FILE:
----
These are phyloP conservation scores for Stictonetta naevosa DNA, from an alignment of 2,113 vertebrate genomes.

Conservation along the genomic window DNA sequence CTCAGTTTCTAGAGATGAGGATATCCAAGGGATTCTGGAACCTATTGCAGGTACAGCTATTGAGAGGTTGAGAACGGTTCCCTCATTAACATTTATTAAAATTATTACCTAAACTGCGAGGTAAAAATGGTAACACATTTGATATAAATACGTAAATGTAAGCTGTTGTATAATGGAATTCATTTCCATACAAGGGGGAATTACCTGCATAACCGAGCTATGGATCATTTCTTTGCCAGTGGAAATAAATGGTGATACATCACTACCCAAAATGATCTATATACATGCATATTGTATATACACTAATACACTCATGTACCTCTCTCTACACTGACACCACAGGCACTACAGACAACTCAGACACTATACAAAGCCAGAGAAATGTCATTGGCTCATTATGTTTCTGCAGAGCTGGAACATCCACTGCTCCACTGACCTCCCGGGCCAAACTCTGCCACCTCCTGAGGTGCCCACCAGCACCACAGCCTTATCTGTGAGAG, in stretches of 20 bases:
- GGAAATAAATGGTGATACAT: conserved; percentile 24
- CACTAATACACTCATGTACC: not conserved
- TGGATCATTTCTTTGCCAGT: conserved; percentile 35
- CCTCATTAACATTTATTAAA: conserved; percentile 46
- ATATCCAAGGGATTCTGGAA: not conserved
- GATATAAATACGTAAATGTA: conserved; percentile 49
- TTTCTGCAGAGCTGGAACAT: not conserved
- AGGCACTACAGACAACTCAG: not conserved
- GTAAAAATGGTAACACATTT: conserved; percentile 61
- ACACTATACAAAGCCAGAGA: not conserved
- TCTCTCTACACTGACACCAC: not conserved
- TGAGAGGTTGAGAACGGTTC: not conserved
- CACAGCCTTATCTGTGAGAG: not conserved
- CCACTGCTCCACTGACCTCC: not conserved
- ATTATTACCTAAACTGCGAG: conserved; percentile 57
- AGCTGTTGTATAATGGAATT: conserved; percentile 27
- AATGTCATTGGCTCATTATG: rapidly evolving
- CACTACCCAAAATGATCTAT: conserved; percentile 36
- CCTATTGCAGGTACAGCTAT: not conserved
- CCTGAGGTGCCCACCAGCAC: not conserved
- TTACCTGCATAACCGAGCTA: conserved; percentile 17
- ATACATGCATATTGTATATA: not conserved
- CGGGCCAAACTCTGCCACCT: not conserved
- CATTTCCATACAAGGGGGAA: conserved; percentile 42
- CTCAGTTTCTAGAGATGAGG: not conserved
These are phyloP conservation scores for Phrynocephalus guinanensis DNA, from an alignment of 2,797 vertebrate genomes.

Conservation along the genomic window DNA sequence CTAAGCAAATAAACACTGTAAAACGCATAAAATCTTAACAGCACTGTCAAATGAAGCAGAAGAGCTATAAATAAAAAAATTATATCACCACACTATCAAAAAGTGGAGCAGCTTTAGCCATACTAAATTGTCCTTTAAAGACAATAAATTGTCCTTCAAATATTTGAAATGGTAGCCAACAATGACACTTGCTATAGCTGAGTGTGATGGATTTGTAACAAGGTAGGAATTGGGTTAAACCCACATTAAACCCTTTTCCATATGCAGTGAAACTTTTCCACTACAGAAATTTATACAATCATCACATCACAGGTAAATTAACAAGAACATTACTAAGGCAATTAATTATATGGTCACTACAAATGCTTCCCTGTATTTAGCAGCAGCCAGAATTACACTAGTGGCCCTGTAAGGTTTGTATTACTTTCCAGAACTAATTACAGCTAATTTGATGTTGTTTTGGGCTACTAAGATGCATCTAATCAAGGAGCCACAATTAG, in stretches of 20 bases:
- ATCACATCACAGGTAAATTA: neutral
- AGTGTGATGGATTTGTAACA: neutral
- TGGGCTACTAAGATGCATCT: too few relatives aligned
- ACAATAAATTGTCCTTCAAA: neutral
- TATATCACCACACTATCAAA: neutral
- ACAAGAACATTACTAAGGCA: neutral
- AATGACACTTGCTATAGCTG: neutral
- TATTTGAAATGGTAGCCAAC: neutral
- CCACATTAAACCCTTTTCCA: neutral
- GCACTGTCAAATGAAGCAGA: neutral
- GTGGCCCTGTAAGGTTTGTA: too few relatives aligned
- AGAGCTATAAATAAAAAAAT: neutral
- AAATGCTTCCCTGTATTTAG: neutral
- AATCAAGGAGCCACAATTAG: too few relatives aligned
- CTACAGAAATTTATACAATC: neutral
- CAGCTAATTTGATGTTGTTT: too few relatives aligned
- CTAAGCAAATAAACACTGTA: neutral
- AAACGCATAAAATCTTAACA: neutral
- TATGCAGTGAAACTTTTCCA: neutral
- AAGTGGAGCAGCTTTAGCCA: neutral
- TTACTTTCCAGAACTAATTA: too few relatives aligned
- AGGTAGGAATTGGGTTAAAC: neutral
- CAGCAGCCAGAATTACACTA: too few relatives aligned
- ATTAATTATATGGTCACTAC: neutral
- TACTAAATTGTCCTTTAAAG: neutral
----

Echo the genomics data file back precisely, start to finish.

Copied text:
These are phyloP conservation scores for Stictonetta naevosa DNA, from an alignment of 2,113 vertebrate genomes.

Conservation along the genomic window DNA sequence CTCAGTTTCTAGAGATGAGGATATCCAAGGGATTCTGGAACCTATTGCAGGTACAGCTATTGAGAGGTTGAGAACGGTTCCCTCATTAACATTTATTAAAATTATTACCTAAACTGCGAGGTAAAAATGGTAACACATTTGATATAAATACGTAAATGTAAGCTGTTGTATAATGGAATTCATTTCCATACAAGGGGGAATTACCTGCATAACCGAGCTATGGATCATTTCTTTGCCAGTGGAAATAAATGGTGATACATCACTACCCAAAATGATCTATATACATGCATATTGTATATACACTAATACACTCATGTACCTCTCTCTACACTGACACCACAGGCACTACAGACAACTCAGACACTATACAAAGCCAGAGAAATGTCATTGGCTCATTATGTTTCTGCAGAGCTGGAACATCCACTGCTCCACTGACCTCCCGGGCCAAACTCTGCCACCTCCTGAGGTGCCCACCAGCACCACAGCCTTATCTGTGAGAG, in stretches of 20 bases:
- GGAAATAAATGGTGATACAT: conserved; percentile 24
- CACTAATACACTCATGTACC: not conserved
- TGGATCATTTCTTTGCCAGT: conserved; percentile 35
- CCTCATTAACATTTATTAAA: conserved; percentile 46
- ATATCCAAGGGATTCTGGAA: not conserved
- GATATAAATACGTAAATGTA: conserved; percentile 49
- TTTCTGCAGAGCTGGAACAT: not conserved
- AGGCACTACAGACAACTCAG: not conserved
- GTAAAAATGGTAACACATTT: conserved; percentile 61
- ACACTATACAAAGCCAGAGA: not conserved
- TCTCTCTACACTGACACCAC: not conserved
- TGAGAGGTTGAGAACGGTTC: not conserved
- CACAGCCTTATCTGTGAGAG: not conserved
- CCACTGCTCCACTGACCTCC: not conserved
- ATTATTACCTAAACTGCGAG: conserved; percentile 57
- AGCTGTTGTATAATGGAATT: conserved; percentile 27
- AATGTCATTGGCTCATTATG: rapidly evolving
- CACTACCCAAAATGATCTAT: conserved; percentile 36
- CCTATTGCAGGTACAGCTAT: not conserved
- CCTGAGGTGCCCACCAGCAC: not conserved
- TTACCTGCATAACCGAGCTA: conserved; percentile 17
- ATACATGCATATTGTATATA: not conserved
- CGGGCCAAACTCTGCCACCT: not conserved
- CATTTCCATACAAGGGGGAA: conserved; percentile 42
- CTCAGTTTCTAGAGATGAGG: not conserved
These are phyloP conservation scores for Phrynocephalus guinanensis DNA, from an alignment of 2,797 vertebrate genomes.

Conservation along the genomic window DNA sequence CTAAGCAAATAAACACTGTAAAACGCATAAAATCTTAACAGCACTGTCAAATGAAGCAGAAGAGCTATAAATAAAAAAATTATATCACCACACTATCAAAAAGTGGAGCAGCTTTAGCCATACTAAATTGTCCTTTAAAGACAATAAATTGTCCTTCAAATATTTGAAATGGTAGCCAACAATGACACTTGCTATAGCTGAGTGTGATGGATTTGTAACAAGGTAGGAATTGGGTTAAACCCACATTAAACCCTTTTCCATATGCAGTGAAACTTTTCCACTACAGAAATTTATACAATCATCACATCACAGGTAAATTAACAAGAACATTACTAAGGCAATTAATTATATGGTCACTACAAATGCTTCCCTGTATTTAGCAGCAGCCAGAATTACACTAGTGGCCCTGTAAGGTTTGTATTACTTTCCAGAACTAATTACAGCTAATTTGATGTTGTTTTGGGCTACTAAGATGCATCTAATCAAGGAGCCACAATTAG, in stretches of 20 bases:
- ATCACATCACAGGTAAATTA: neutral
- AGTGTGATGGATTTGTAACA: neutral
- TGGGCTACTAAGATGCATCT: too few relatives aligned
- ACAATAAATTGTCCTTCAAA: neutral
- TATATCACCACACTATCAAA: neutral
- ACAAGAACATTACTAAGGCA: neutral
- AATGACACTTGCTATAGCTG: neutral
- TATTTGAAATGGTAGCCAAC: neutral
- CCACATTAAACCCTTTTCCA: neutral
- GCACTGTCAAATGAAGCAGA: neutral
- GTGGCCCTGTAAGGTTTGTA: too few relatives aligned
- AGAGCTATAAATAAAAAAAT: neutral
- AAATGCTTCCCTGTATTTAG: neutral
- AATCAAGGAGCCACAATTAG: too few relatives aligned
- CTACAGAAATTTATACAATC: neutral
- CAGCTAATTTGATGTTGTTT: too few relatives aligned
- CTAAGCAAATAAACACTGTA: neutral
- AAACGCATAAAATCTTAACA: neutral
- TATGCAGTGAAACTTTTCCA: neutral
- AAGTGGAGCAGCTTTAGCCA: neutral
- TTACTTTCCAGAACTAATTA: too few relatives aligned
- AGGTAGGAATTGGGTTAAAC: neutral
- CAGCAGCCAGAATTACACTA: too few relatives aligned
- ATTAATTATATGGTCACTAC: neutral
- TACTAAATTGTCCTTTAAAG: neutral